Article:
A few months ago I was playing in a one day local Age of Sigmar tournament and had the worst day of gaming I can ever recall having.  My army was being picked apart and my dice were rolling so statistically bad it was disheartening.  I recall not winning a single priority roll that day until round 4 of the final game.  Somewhere around game two, I failed to continue being positive.  I realized, thanks to my good friend I was playing, I was being a terrible opponent.  I had focused in on the negative of my games and let it consume every bit of me.  Halfway through I took a step back and decided that I needed to look at the positive of the day.  I was gaming with good friends, I was playing with and against some lovely armies, and that a few bad games didn't mean much in the long run of things other than I was having a few bad games.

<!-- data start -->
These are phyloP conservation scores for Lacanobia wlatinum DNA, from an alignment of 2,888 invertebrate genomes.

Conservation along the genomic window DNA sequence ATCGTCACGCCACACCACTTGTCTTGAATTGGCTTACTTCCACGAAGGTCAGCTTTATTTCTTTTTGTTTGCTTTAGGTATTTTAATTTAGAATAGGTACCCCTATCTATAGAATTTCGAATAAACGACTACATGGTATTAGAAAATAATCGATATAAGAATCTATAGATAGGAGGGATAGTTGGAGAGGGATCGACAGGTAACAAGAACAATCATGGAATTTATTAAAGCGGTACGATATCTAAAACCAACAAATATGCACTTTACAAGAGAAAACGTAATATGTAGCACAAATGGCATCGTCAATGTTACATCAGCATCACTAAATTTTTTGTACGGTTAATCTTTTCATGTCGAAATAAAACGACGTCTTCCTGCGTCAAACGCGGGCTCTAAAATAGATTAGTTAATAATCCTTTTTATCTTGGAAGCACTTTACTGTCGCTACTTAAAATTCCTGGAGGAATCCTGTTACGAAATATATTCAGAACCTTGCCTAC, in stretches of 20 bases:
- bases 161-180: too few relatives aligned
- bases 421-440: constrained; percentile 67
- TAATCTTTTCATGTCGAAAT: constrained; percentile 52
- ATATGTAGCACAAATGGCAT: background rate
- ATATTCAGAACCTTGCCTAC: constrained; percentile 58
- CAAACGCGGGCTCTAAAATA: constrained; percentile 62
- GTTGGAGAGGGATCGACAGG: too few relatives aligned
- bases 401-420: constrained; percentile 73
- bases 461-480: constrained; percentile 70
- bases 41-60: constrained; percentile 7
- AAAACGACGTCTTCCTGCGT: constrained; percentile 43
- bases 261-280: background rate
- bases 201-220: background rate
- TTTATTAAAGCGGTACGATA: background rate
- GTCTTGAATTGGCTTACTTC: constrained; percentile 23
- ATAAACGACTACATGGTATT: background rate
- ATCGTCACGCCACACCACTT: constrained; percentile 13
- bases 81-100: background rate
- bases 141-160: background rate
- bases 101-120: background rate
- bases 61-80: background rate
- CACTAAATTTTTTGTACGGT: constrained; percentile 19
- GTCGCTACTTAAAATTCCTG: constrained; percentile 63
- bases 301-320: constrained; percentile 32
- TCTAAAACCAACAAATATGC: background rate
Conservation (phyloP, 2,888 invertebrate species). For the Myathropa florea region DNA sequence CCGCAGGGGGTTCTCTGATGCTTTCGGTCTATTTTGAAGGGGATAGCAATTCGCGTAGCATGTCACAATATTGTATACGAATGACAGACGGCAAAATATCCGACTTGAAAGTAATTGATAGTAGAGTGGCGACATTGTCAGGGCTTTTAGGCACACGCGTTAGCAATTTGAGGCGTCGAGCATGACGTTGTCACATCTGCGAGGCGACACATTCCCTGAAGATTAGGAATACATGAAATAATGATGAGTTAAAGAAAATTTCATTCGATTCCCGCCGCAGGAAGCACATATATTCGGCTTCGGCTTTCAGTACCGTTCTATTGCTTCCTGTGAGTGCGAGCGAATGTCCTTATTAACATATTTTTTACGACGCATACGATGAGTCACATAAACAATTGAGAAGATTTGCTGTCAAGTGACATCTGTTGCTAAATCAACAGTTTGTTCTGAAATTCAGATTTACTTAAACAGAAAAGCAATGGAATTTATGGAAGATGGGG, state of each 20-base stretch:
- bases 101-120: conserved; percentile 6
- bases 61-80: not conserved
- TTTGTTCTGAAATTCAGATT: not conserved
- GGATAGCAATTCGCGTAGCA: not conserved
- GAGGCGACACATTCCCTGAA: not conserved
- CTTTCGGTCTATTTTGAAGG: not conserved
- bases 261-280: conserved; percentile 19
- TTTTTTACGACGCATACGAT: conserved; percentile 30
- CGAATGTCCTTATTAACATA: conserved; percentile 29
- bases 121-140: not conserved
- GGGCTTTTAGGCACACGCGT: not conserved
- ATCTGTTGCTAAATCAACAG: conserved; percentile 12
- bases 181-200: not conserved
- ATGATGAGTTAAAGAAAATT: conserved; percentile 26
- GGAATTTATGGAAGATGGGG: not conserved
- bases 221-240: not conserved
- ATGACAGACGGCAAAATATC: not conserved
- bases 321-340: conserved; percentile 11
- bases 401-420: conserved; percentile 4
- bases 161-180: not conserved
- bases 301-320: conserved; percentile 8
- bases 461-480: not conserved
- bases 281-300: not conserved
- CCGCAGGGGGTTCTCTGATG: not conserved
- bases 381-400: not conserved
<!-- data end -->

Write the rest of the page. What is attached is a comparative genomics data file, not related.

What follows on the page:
After I choose to look at the positive parts of the day I became happier.  Instead of brooding between rounds I went and cheered on my closest friends who were doing well.  Suddenly my bad games meant nothing to me and the success of my friends meant everything.  The day was turned around and I loved every bit of it when I choose to be happy.  So whether it is in wargaming or other aspects of your life choosing to be happy will actually lead you to be happy.

Happiness is an essential part of Mental Well-being and it is a path you can choose to take.  It won't always be easy, but it will always be worth it.  Living life by looking at the positive doesn't mean you refuse to see the negative, you just refuse to let it affect you and consume you.  I highly encourage you to try this path and when you falter use it as a learning experience.  You don't need to do it alone either as you have plenty of friends around willing to help you find your path.

Until next time, Happy Hobbying.

Chuck Moore